Wednesday, December 4, 2013

There's something happening here.

There's something happening here.

This is going to be a long post.

I expect flak.


Maybe rebuke.

Maybe someone in my agency will even say something.

But here goes.

Something is rotten in the state of advertising.

The advertising press--if there is one--is so busy chasing the banal and quotidian, so fervid to capture the frenzy of yet another new media ephemera, that they are missing and not reporting on the real macro-economics that have eviscerated our industry and so many others.

Yesterday, I received a note from a noted internet friend, in response to my metaphorical post about 3-D printing. This friend had risen to the board level of a vast multi-national agency. And then, he spoke out and got himself axed.

It cost him money. But he kept his soul.

The names have been changed to protect the innocent. Here's his mildly edited note:

"Your post took me back to my days when I had the misfortune to sit on _________'s Worldwide Board.

"The only time my peers would look up from their Blackberries was when the global Financial Director went through the numbers upon which their bonuses depended.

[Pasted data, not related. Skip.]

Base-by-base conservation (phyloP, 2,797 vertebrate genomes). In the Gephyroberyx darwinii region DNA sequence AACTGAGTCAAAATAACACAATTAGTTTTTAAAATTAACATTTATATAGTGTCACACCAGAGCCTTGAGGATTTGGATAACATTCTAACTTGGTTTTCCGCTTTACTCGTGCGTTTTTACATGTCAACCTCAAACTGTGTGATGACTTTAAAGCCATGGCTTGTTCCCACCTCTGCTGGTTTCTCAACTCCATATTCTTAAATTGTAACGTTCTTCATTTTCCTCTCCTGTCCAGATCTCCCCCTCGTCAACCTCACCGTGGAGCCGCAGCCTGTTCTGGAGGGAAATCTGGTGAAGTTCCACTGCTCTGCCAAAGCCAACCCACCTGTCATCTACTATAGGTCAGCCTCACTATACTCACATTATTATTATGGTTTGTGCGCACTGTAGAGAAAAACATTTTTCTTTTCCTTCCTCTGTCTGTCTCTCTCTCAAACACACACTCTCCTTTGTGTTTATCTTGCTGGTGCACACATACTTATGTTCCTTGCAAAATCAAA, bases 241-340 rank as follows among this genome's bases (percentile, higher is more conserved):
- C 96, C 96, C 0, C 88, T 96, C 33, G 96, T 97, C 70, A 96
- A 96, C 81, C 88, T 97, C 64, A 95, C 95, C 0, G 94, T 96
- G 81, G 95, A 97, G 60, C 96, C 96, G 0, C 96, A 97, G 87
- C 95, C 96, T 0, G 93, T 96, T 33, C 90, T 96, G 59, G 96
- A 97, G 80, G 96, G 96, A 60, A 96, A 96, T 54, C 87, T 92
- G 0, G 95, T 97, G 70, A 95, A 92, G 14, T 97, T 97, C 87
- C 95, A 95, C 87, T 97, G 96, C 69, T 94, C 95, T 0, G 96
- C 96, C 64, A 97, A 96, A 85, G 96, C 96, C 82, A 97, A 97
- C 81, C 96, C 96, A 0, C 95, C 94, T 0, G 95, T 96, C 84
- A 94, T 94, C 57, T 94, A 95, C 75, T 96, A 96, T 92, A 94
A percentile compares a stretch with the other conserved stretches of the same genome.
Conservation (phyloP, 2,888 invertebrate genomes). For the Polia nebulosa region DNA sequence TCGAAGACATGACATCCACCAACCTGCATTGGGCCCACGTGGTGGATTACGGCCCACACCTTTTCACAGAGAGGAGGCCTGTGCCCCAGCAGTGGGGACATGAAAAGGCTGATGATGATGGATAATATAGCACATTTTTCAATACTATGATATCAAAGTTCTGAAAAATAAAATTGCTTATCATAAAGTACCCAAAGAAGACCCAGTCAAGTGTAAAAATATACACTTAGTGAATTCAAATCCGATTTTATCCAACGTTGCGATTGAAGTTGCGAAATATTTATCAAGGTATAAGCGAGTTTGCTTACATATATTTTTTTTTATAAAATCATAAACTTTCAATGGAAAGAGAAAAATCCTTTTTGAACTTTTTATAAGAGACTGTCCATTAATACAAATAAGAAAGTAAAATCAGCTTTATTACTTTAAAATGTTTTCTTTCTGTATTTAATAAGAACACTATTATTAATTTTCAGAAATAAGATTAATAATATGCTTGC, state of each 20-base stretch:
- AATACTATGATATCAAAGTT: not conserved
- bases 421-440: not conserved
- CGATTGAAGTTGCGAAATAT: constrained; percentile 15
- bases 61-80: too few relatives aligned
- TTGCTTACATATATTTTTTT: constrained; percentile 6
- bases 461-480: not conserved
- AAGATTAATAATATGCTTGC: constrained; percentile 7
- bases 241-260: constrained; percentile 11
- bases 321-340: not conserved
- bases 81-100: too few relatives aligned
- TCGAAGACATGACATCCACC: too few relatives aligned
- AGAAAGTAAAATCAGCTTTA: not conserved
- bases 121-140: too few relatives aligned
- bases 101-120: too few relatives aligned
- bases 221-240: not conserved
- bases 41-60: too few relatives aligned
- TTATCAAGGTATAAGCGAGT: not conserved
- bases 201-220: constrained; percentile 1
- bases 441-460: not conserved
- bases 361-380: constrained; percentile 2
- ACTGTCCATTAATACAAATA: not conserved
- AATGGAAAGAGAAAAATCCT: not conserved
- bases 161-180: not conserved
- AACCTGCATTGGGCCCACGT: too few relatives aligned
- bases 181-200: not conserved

"Never once did they evince any interest in or express any sense of responsibility for the thousands of people who worked hard to make those numbers and secure those bonuses.

"Alas their attitude was typical of the way boardrooms have been behaving across the world and across industries for the past 20 years.

"And it isn't just the folks earning $7.25 who are being treat like shit.

"It used to be said that the assets of any company went down in the lift each evening.  But over recent years things have changed and now staff are regarded simply as a cost.  And the constant aim is to keep costs down, or cut them when the profits that translate into C-Level bonuses cannot be maintained.

"Hence the ever widening gap between the panjandrums you refer to in your blog and the "squeezed middle".

"Problem is, it isn't just a monetary squeezing that the middle are experiencing.   It's also the loss of pride and status that comes with the realisation that the bosses will hire and fire regardless of skill or commitment - just to sustain their salaries and bonus payments.

"I once sent an email to the CEO of Un-named Company - and the rest of the board telling him that "a 19th century plutocrat would have been embarrassed by the autocratic way he ran the business."

"That was the start of a very enjoyable long goodbye which culminated in me telling him "he'd had too many people blowing smoke up his arse for too long and that if he objected to me swearing at him then he needed to get out more".

"It was well worth the loss of the astronomical salary I'd have earned if I'd kept quiet and joined the great hog wallow round the boardroom table.

"Five years on and a quick look at the Un-named Company's website tells me that their snouts are still in the trough.  And the squeezed middle gets ever more strung out and alienated."